Persian affixes in Turkish


Affix function number of borrowed affixes


Information and examples are from Göksel and Kerslake (2005), Vietze, Zenker, and Warnke (1975), Kubiyak (2004), Memoglu‑Süleymanoglu (2006), Nişanyan (2009), Zengin (2009), and personal communication by Jaklin Kornfilt, as well as Korfilt (1997: 463–465). During the Ottoman Empire (13th‑19th century), there was a heavy influence by Arabic (especially in religious styles) and Persian (especially in literary styles), particularly in higher and educated registers (Göksel and Kerslake 2005:xxv–xxviii). Since 1911 there is a movement to clear Turkish of Arabic and Persian influence and “words containing Arabic and Persian suffixes are increasingly giving way to their synonyms of Turkish origin” (Göksel and Kerslake 2005: 59). The following examples were compiled with the help of Sabine Günther. Only affixes that are attested with Turkish stems are given, there are also Persian affixes that are only used with Persian stems.


6 noun‑forming suffixes (including one forming nouns and adjectives)

‑baz ‘agent or occupation noun’, e.g. madrabaz ‘swindler’ (from mandıra ‘small cheesery’), dilbaz ‘somebody who’s good with words’ (from dil ‘tongue, language’), davlumbaz ‘shrouding, chimney hood, paddle box’ (from davul ‘drum’), düzenbaz ‘cheater’ (from düzen ‘regulation, scheme’), oyunbaz ‘playful person’ (from oyun ‘play, game, jest, trick’), kuşbaz raiser, trainer, or seller of birds’ (from kuş ‘bird’)

‑dan (various noun derivations), e.g. yağdan(lık) ‘lubricator’ (from yağ ‘oil’), sonradan ‘afterwards’ (from sonra ‘after, later’), yaradan ‘the Creator’ (from yara ‘injury’)

‑(h)ane ‘place noun derivation’, e.g. balıkhane ‘fish market’ (from balık ‘fish’), boyahane ‘dyeing factory’ (from boya ‘dye’), yemekhane ‘dining room’ (from yemek ‘food’)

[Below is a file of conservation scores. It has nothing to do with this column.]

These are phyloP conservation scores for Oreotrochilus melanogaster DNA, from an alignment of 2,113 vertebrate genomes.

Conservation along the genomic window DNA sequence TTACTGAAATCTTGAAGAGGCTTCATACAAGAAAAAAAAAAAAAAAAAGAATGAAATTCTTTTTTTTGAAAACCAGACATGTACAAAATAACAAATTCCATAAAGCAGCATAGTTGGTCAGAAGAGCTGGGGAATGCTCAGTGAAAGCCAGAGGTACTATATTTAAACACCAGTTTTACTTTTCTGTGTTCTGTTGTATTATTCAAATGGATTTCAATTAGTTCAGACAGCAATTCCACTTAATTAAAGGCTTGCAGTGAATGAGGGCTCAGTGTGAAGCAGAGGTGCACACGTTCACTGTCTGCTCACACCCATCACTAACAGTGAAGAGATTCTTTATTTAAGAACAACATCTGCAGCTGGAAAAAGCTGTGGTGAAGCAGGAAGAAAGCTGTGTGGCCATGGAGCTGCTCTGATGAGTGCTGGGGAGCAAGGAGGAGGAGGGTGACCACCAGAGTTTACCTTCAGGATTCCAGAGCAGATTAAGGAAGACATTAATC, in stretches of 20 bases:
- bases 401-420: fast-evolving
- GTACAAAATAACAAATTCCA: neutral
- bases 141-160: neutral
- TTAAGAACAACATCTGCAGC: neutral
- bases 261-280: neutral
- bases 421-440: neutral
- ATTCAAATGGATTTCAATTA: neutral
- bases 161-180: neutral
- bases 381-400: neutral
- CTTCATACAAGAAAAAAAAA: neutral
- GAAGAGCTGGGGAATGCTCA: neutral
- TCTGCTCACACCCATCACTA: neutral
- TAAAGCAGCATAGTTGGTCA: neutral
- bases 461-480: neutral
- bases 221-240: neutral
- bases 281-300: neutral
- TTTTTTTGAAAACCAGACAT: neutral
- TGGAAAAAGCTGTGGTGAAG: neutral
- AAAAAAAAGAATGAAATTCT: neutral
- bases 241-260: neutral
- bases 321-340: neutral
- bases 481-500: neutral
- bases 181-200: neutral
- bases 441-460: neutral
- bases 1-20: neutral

‑kar ‘a person associated with a profession or occupation and other derivations’, e.g. koçkar ‘a ram that was raised for fighting’ (from koç ‘ram’), buzulkar ‘fern’ (from buzul ‘glacier’)

‑zede ‘victims of a catastrophic event’, e.g. depremzede ‘earthquake victim’ (from deprem ‘earthquake’), sınavzede student who suffers from exams’ (from sınav ‘test, examination’)

‑dar ‘agent noun derivation’, e.g. bayraktar standard‑bearer’ (from byrak ‘flag’), sancaktar standard‑bearer’ (from sancak ‘flag’)


1 adjective‑forming suffix (plus one forming nouns and adjectives, see above)

‑vari adjectivizer’, e.g. yengeçvari ‘crab‑like’ (from yengeç ‘crab’), Türkvari ‘Turk‑like’ (from Türk ‘Turk’). There are also many new formations based on non‑Turkish stems, e.g. gangstervari ‘gangsterlike’, Amerikanvari ‘American‑style’.


Note that none of the very many derivational suffixes attaching to verbs were borrowed and also no suffixes that attach to nominals to form verbs (Göksel and Kerslake 2005: 53–57). Note also that the set of Persian affixes in Azari (closely related to Turkish) is different.